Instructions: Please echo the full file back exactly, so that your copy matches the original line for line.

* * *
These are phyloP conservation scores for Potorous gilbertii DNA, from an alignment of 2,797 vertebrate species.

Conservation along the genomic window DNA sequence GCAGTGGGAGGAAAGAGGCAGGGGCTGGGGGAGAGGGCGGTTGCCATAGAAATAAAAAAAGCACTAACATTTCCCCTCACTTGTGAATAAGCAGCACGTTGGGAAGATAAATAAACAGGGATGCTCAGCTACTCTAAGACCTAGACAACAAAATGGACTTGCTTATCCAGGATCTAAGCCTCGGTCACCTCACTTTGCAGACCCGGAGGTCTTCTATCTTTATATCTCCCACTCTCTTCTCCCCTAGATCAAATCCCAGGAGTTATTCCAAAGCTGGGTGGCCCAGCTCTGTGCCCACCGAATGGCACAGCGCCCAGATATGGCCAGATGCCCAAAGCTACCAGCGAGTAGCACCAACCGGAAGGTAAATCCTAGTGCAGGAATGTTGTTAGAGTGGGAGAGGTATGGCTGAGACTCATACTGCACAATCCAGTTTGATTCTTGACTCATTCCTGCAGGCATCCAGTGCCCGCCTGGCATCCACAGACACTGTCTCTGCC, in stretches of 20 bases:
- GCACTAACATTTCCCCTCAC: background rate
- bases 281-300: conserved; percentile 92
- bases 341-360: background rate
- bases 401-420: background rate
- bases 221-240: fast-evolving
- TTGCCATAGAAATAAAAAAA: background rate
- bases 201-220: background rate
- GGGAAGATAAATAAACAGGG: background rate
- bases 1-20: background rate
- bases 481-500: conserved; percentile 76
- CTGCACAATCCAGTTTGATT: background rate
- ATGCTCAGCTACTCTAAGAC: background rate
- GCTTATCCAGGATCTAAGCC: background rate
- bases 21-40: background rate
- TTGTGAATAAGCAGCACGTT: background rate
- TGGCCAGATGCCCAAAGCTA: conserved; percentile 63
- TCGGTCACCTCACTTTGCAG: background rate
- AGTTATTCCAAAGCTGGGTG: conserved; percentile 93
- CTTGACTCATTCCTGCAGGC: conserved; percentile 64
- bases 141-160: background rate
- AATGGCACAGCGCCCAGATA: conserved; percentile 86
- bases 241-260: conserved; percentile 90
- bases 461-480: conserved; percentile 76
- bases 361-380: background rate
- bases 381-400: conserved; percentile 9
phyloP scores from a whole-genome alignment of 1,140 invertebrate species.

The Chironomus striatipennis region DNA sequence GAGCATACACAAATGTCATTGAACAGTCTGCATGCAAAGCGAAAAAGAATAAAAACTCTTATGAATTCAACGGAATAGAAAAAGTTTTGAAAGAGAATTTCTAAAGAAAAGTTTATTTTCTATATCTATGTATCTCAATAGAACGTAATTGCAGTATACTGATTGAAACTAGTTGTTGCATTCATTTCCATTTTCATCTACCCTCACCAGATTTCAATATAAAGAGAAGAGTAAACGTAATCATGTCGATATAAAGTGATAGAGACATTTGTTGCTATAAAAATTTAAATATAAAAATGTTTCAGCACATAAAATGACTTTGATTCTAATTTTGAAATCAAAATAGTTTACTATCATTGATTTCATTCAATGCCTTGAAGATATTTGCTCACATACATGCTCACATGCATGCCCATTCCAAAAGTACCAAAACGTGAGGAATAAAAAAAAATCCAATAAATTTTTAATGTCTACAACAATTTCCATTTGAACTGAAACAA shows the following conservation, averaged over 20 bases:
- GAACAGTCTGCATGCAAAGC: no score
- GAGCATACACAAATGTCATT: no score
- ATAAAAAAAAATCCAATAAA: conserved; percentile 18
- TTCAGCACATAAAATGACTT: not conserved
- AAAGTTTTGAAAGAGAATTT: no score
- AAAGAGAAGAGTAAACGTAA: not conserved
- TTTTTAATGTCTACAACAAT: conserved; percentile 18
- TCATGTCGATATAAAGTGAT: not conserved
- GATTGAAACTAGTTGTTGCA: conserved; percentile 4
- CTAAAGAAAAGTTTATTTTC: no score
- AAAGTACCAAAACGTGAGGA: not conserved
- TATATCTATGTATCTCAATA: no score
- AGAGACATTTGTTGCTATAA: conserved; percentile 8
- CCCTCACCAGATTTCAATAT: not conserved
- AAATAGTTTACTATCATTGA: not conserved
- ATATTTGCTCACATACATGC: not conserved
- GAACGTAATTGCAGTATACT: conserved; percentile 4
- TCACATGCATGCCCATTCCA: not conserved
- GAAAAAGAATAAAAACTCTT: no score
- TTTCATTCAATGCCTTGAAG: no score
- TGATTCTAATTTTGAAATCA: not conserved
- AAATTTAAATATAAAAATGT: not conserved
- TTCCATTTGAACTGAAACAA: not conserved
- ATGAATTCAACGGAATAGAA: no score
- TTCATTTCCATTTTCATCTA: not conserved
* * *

These are phyloP conservation scores for Potorous gilbertii DNA, from an alignment of 2,797 vertebrate species.

Conservation along the genomic window DNA sequence GCAGTGGGAGGAAAGAGGCAGGGGCTGGGGGAGAGGGCGGTTGCCATAGAAATAAAAAAAGCACTAACATTTCCCCTCACTTGTGAATAAGCAGCACGTTGGGAAGATAAATAAACAGGGATGCTCAGCTACTCTAAGACCTAGACAACAAAATGGACTTGCTTATCCAGGATCTAAGCCTCGGTCACCTCACTTTGCAGACCCGGAGGTCTTCTATCTTTATATCTCCCACTCTCTTCTCCCCTAGATCAAATCCCAGGAGTTATTCCAAAGCTGGGTGGCCCAGCTCTGTGCCCACCGAATGGCACAGCGCCCAGATATGGCCAGATGCCCAAAGCTACCAGCGAGTAGCACCAACCGGAAGGTAAATCCTAGTGCAGGAATGTTGTTAGAGTGGGAGAGGTATGGCTGAGACTCATACTGCACAATCCAGTTTGATTCTTGACTCATTCCTGCAGGCATCCAGTGCCCGCCTGGCATCCACAGACACTGTCTCTGCC, in stretches of 20 bases:
- GCACTAACATTTCCCCTCAC: background rate
- bases 281-300: conserved; percentile 92
- bases 341-360: background rate
- bases 401-420: background rate
- bases 221-240: fast-evolving
- TTGCCATAGAAATAAAAAAA: background rate
- bases 201-220: background rate
- GGGAAGATAAATAAACAGGG: background rate
- bases 1-20: background rate
- bases 481-500: conserved; percentile 76
- CTGCACAATCCAGTTTGATT: background rate
- ATGCTCAGCTACTCTAAGAC: background rate
- GCTTATCCAGGATCTAAGCC: background rate
- bases 21-40: background rate
- TTGTGAATAAGCAGCACGTT: background rate
- TGGCCAGATGCCCAAAGCTA: conserved; percentile 63
- TCGGTCACCTCACTTTGCAG: background rate
- AGTTATTCCAAAGCTGGGTG: conserved; percentile 93
- CTTGACTCATTCCTGCAGGC: conserved; percentile 64
- bases 141-160: background rate
- AATGGCACAGCGCCCAGATA: conserved; percentile 86
- bases 241-260: conserved; percentile 90
- bases 461-480: conserved; percentile 76
- bases 361-380: background rate
- bases 381-400: conserved; percentile 9
phyloP scores from a whole-genome alignment of 1,140 invertebrate species.

The Chironomus striatipennis region DNA sequence GAGCATACACAAATGTCATTGAACAGTCTGCATGCAAAGCGAAAAAGAATAAAAACTCTTATGAATTCAACGGAATAGAAAAAGTTTTGAAAGAGAATTTCTAAAGAAAAGTTTATTTTCTATATCTATGTATCTCAATAGAACGTAATTGCAGTATACTGATTGAAACTAGTTGTTGCATTCATTTCCATTTTCATCTACCCTCACCAGATTTCAATATAAAGAGAAGAGTAAACGTAATCATGTCGATATAAAGTGATAGAGACATTTGTTGCTATAAAAATTTAAATATAAAAATGTTTCAGCACATAAAATGACTTTGATTCTAATTTTGAAATCAAAATAGTTTACTATCATTGATTTCATTCAATGCCTTGAAGATATTTGCTCACATACATGCTCACATGCATGCCCATTCCAAAAGTACCAAAACGTGAGGAATAAAAAAAAATCCAATAAATTTTTAATGTCTACAACAATTTCCATTTGAACTGAAACAA shows the following conservation, averaged over 20 bases:
- GAACAGTCTGCATGCAAAGC: no score
- GAGCATACACAAATGTCATT: no score
- ATAAAAAAAAATCCAATAAA: conserved; percentile 18
- TTCAGCACATAAAATGACTT: not conserved
- AAAGTTTTGAAAGAGAATTT: no score
- AAAGAGAAGAGTAAACGTAA: not conserved
- TTTTTAATGTCTACAACAAT: conserved; percentile 18
- TCATGTCGATATAAAGTGAT: not conserved
- GATTGAAACTAGTTGTTGCA: conserved; percentile 4
- CTAAAGAAAAGTTTATTTTC: no score
- AAAGTACCAAAACGTGAGGA: not conserved
- TATATCTATGTATCTCAATA: no score
- AGAGACATTTGTTGCTATAA: conserved; percentile 8
- CCCTCACCAGATTTCAATAT: not conserved
- AAATAGTTTACTATCATTGA: not conserved
- ATATTTGCTCACATACATGC: not conserved
- GAACGTAATTGCAGTATACT: conserved; percentile 4
- TCACATGCATGCCCATTCCA: not conserved
- GAAAAAGAATAAAAACTCTT: no score
- TTTCATTCAATGCCTTGAAG: no score
- TGATTCTAATTTTGAAATCA: not conserved
- AAATTTAAATATAAAAATGT: not conserved
- TTCCATTTGAACTGAAACAA: not conserved
- ATGAATTCAACGGAATAGAA: no score
- TTCATTTCCATTTTCATCTA: not conserved